It's a bit rich (with rich being the operative word) for Sir Michael Cullen to have once called John Key a rich prick, when he seems to be doing the best to become one himself.
Is there any wonder why at the end of interviews over his Tax Working Group's report he politely says it was his pleasure.
That's because the cash register begins ticking over the moment he's approached to clarify aspects of his group's comprehensive report - and it will continue long after the Government's finally given its view of the report at the end of April.
His paymaster Grant Robertson says of course he'll rarely earn the daily rate, essentially because he won't be working that hard.
As some sort of justification for keeping him on the job he cited the last Tax Working Group, back in 2010, and its chairman Professor Bob Buckle and all the work he was required to do after their report was delivered to the Key Government.
Certainly Buckle remembers it was full on, with him giving speeches up and down the country about our tax system.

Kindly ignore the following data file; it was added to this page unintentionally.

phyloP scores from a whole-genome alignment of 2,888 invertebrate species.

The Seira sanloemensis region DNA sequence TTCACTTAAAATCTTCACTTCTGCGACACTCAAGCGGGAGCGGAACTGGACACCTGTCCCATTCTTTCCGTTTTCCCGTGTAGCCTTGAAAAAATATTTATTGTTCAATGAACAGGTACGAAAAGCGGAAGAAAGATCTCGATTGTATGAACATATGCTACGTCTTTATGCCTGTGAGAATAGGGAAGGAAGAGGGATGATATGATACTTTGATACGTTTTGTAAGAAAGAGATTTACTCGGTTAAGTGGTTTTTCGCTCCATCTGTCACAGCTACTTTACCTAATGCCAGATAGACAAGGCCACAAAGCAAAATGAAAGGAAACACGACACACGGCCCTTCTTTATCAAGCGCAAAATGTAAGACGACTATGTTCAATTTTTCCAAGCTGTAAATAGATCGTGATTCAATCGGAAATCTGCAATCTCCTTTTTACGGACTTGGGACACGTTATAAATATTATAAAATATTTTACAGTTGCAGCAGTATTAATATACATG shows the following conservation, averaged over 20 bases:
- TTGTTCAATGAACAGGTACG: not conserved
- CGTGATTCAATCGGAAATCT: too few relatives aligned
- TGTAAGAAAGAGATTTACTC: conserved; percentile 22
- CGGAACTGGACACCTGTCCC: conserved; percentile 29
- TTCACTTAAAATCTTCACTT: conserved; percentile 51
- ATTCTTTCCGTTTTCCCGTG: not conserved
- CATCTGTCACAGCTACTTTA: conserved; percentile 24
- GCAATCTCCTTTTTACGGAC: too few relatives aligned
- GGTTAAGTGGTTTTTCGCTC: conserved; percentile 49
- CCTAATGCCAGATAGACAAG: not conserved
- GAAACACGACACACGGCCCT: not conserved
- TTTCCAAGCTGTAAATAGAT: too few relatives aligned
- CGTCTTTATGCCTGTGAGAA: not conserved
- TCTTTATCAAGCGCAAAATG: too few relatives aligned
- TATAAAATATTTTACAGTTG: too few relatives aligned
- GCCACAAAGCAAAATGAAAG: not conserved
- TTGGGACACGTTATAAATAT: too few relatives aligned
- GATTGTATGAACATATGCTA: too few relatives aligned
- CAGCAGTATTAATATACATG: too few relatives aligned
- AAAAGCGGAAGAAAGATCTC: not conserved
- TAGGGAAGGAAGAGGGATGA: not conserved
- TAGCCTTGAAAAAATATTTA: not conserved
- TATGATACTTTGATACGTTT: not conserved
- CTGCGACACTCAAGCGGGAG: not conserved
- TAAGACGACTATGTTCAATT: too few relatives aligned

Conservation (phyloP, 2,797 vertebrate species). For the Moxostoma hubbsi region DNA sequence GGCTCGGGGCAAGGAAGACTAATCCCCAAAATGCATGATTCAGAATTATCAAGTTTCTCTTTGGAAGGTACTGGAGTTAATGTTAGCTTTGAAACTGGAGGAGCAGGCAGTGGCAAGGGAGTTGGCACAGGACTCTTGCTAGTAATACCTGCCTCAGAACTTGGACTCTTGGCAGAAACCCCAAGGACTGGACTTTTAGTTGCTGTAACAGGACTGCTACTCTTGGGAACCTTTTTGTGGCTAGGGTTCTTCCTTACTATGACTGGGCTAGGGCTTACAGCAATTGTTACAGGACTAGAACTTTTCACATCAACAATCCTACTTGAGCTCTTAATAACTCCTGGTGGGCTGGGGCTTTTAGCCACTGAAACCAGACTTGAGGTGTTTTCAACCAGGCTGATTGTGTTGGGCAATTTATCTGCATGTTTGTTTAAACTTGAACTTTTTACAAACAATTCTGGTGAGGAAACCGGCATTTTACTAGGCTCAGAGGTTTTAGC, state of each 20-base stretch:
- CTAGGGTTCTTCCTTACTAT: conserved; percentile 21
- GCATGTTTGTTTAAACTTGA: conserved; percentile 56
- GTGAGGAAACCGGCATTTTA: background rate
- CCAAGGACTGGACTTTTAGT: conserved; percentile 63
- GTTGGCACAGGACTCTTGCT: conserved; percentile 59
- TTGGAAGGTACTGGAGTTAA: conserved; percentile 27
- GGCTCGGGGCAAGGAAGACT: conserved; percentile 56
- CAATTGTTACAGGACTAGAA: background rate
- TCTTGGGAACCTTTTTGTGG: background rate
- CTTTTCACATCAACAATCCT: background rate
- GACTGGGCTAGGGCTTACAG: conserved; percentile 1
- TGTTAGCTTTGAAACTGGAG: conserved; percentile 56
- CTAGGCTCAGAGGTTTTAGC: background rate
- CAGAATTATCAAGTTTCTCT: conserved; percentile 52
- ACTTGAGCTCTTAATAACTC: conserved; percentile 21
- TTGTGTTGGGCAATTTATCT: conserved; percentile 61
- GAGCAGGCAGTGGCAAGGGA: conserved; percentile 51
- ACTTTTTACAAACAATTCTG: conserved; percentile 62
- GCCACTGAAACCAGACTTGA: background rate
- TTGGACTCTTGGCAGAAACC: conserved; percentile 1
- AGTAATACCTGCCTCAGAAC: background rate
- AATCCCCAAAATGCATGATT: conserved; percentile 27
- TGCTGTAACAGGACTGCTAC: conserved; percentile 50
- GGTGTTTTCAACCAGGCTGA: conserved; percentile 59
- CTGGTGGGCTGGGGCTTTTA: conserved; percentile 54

But there's one significant difference between his working group and the current one, they weren't paid anything for producing the report or explaining it afterwards.
The secretariat for that group was run through Victoria University and not through Treasury, like this one has been.
The Treasury connection's seen by National as the politicisation of the public service, particularly given provocative explanations through the bureaucracy decrying National's view of aspects of the report.
That claim led to a belly laugh from Robertson, who says it shows nothing more than a Treasury official having a keyboard to type out the views of Cullen.
Truth of the matter is that it's not Cullen's job to clarify aspects of his report - and it's certainly not his job to indulge in the politics of the issue.
That's the Government's job.
His work ended with the delivery of the report and its recommendations for the Government to ponder from now until the end of April.
Ponder is probably the wrong word, 'persuade' is more appropriate one because that's what it'll be doing to get Winston Peters across the line.
Labour would do well to consider the politics of Cullen's invitation as he was about to deliver his group's report.
During his 17 years as Labour's finance spokesman, including nine as Finance Minister, not once did he advocate a capital gains tax.
He invited us to draw our own conclusions from that.